- Neiman Marcus announced it is closing 10, or about 25%, of the Last Call outlet locations to focus on its full-line luxury department stores, according to a statement emailed to Retail Dive.
- "This decision is about optimizing our Last Call store portfolio to deliver the best customer service and freeing up resources to support new initiatives for our full-line Neiman Marcus and Bergdorf Goodman channels," Elizabeth Allison, senior vice president of Last Call, said in the statement. "We are investing in our strengths as the clear leader of high-end luxury retail."
- The company said in July that it planned to review the size of its Last Call footprint to ensure we have the right mix of brick and mortar and online stores to meet our customers’ evolving demands," according to a spokesperson at the time. The retailer also said it planned to slash 225 jobs across its brands and operating divisions.
Neiman’s decision to shrink its discount presence runs against the current of other mid-tier and high-end department stores, which have largely been expanding into the outlet and off-price market that is has gobbling up a substantial piece of their market share.
Macy’s expects to have 40 of the off-price Backstage locations open by the end of this year. The store-within-a-store version of Backstage represents not just an entry into a hot sector, but also a chance to make its stores more productive and hopefully give customers a reason to come to Macy’s stores and stay instead of heading to a T.J. Maxx or Ross.
Nordstrom, on the other hand, has built its $4 billion Rack concept entirely outside and away from the full-line department stores, which are famous for their high-touch customer service that runs counter to the outlet model.
In August, Nordstrom executives told analysts that the company opened six stores in the spring with plans to open another 11 this fall, making for a total of 232 Rack locations by the end of the year, according to a Seeking Alpha transcript. Sales for the company’s off-price business rose 9.8% in the second quarter, with comparable sales up 3.1% — a number that disappointed management but stands in stark contrast to many retail earnings releases.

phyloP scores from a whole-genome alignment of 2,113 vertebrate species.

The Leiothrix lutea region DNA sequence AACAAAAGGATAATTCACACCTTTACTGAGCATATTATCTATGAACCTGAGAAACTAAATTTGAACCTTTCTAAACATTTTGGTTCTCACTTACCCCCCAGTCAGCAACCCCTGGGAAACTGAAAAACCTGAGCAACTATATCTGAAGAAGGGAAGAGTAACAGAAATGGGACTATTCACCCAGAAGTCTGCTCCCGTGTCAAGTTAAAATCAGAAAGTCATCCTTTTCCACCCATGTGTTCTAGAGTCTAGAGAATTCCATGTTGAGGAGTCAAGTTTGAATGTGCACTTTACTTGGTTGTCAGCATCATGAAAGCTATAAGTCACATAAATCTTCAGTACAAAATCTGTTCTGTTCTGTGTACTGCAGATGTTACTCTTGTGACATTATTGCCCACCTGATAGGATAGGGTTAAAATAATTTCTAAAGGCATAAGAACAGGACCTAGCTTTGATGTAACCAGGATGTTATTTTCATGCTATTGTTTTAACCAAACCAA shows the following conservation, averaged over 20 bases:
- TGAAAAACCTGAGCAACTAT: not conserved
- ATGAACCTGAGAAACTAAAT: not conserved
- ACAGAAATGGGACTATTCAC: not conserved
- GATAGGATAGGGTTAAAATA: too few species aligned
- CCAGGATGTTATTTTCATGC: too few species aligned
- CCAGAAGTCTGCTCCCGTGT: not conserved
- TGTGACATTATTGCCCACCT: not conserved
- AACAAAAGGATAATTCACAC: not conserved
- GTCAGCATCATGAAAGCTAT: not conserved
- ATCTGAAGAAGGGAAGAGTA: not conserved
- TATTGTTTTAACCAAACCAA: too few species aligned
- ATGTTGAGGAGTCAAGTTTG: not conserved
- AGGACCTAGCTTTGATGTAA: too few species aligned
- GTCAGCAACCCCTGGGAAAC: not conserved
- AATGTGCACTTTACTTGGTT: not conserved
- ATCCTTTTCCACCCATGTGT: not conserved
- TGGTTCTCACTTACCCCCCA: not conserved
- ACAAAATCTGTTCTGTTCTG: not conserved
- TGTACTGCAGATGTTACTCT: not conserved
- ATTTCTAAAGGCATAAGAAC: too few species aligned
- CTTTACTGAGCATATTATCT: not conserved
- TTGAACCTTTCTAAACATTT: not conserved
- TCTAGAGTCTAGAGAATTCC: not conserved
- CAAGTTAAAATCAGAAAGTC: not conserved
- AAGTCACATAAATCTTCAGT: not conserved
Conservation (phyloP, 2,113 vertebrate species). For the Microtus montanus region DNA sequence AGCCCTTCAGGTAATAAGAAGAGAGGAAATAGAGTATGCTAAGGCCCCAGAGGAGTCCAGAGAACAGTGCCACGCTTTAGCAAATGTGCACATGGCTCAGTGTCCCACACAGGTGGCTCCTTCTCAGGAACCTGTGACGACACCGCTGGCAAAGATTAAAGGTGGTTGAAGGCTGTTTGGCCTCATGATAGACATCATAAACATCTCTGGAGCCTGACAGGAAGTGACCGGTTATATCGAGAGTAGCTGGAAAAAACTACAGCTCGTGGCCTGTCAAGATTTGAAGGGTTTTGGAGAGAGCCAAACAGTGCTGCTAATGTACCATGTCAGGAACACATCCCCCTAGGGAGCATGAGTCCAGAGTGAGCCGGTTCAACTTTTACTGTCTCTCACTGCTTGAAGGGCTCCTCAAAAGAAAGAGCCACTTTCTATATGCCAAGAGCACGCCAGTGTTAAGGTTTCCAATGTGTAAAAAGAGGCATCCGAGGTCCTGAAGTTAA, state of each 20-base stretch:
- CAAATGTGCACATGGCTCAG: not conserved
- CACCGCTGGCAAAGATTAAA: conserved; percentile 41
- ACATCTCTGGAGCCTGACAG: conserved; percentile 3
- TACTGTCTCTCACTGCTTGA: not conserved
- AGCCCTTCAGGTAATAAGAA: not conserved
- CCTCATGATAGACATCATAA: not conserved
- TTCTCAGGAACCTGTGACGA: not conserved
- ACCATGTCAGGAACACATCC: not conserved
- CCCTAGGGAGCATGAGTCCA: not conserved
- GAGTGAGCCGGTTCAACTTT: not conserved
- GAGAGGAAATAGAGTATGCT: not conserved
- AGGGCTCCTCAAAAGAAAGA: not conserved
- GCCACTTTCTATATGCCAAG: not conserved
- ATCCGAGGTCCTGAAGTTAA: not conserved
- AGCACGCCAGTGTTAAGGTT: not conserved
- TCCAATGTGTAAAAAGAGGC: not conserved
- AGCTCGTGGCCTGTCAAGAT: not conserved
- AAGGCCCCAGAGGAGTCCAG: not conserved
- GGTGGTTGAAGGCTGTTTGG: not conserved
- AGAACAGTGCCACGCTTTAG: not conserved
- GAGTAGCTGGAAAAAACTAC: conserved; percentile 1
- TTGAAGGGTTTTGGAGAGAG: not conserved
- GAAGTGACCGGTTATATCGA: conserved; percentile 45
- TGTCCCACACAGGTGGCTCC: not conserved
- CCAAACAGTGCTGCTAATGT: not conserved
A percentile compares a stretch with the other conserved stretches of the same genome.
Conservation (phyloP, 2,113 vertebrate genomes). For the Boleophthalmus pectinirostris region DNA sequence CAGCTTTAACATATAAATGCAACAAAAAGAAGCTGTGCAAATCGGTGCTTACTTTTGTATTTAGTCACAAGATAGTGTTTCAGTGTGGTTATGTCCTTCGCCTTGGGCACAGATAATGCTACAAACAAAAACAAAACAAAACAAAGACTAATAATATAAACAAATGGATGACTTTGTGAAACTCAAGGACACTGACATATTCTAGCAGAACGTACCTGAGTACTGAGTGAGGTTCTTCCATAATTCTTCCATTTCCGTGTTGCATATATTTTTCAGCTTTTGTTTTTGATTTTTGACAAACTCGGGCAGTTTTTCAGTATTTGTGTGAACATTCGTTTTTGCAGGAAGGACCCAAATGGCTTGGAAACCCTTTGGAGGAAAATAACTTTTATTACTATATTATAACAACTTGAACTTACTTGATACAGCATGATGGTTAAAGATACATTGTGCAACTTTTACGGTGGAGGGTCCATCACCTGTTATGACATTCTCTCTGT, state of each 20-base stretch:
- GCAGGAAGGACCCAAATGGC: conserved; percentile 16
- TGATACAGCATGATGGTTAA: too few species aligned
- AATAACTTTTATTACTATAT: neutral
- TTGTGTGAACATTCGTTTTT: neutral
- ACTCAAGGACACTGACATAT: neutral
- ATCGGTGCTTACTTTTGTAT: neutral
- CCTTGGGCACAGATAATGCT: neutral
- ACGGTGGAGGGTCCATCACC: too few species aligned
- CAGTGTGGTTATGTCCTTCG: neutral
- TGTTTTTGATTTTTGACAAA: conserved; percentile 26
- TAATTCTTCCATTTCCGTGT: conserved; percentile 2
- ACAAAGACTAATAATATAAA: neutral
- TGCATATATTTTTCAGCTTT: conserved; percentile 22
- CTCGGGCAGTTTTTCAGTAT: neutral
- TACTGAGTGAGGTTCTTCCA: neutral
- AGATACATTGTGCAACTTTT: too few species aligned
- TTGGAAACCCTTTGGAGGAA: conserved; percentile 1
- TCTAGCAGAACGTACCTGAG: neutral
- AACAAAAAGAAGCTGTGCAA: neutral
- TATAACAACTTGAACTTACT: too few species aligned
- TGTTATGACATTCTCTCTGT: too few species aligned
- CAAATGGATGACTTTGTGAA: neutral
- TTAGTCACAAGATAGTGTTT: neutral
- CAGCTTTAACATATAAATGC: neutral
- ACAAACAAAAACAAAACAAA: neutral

Hudson’s Bay Co., which owns Saks Fifth Avenue and Lord & Taylor department stores, also also recently opened 26 new Saks Off Fifth discount stores, which helped contribute $64 million in sales to the company’s second quarter topline numbers.
But Neiman is kicking this trend by focusing on its higher-margin luxury business. The move to scale back the off-price fleet comes during a challenging year for the retailer, one that saw the company back away from IPO plans, shuffle its c-suite and drop buyout talks with Hudson's Bay. The Canadian parent of Saks Fifth Avenue reportedly found the price steep given the heavy debt load attached to Neiman, which goes back to the company’s $6 billion leveraged buyout by private equity firm Ares Management and Canada Pension Plan Investment Board.
Beyond to its debt woes, comparable sales at Neiman have fallen for seven straight quarters, according to Moody’s, which gives the retailer a distressed rating. A Neiman spokesperson told Retail Dive in July that the company has adequate liquidity to both deal with its debt and invest in "long-term growth opportunities."